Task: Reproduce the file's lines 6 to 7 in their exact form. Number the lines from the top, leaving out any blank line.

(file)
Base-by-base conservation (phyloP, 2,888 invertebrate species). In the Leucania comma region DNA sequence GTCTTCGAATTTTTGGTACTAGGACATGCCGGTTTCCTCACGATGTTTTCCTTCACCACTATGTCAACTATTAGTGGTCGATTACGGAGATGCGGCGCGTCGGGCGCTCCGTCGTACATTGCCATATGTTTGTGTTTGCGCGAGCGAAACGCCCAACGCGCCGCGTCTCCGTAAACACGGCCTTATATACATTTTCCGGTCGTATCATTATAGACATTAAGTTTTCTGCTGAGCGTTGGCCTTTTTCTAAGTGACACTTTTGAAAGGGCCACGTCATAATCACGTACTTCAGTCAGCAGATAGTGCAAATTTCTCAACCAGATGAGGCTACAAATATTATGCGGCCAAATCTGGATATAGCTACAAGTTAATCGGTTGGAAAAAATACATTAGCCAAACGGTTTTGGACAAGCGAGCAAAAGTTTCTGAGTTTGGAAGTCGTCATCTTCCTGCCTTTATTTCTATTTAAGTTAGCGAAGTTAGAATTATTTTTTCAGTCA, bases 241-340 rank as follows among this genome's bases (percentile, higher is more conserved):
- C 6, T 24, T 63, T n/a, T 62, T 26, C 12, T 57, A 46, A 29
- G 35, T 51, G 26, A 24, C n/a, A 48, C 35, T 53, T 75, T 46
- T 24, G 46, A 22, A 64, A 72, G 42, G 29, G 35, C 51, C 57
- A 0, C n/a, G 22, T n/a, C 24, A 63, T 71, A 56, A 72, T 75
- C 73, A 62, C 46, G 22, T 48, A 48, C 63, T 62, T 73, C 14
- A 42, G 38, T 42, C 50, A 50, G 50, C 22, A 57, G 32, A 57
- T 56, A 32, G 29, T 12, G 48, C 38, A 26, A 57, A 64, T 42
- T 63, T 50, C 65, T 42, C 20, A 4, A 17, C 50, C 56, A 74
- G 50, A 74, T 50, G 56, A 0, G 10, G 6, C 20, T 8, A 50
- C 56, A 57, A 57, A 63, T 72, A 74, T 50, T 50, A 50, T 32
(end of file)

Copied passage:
- C 73, A 62, C 46, G 22, T 48, A 48, C 63, T 62, T 73, C 14
- A 42, G 38, T 42, C 50, A 50, G 50, C 22, A 57, G 32, A 57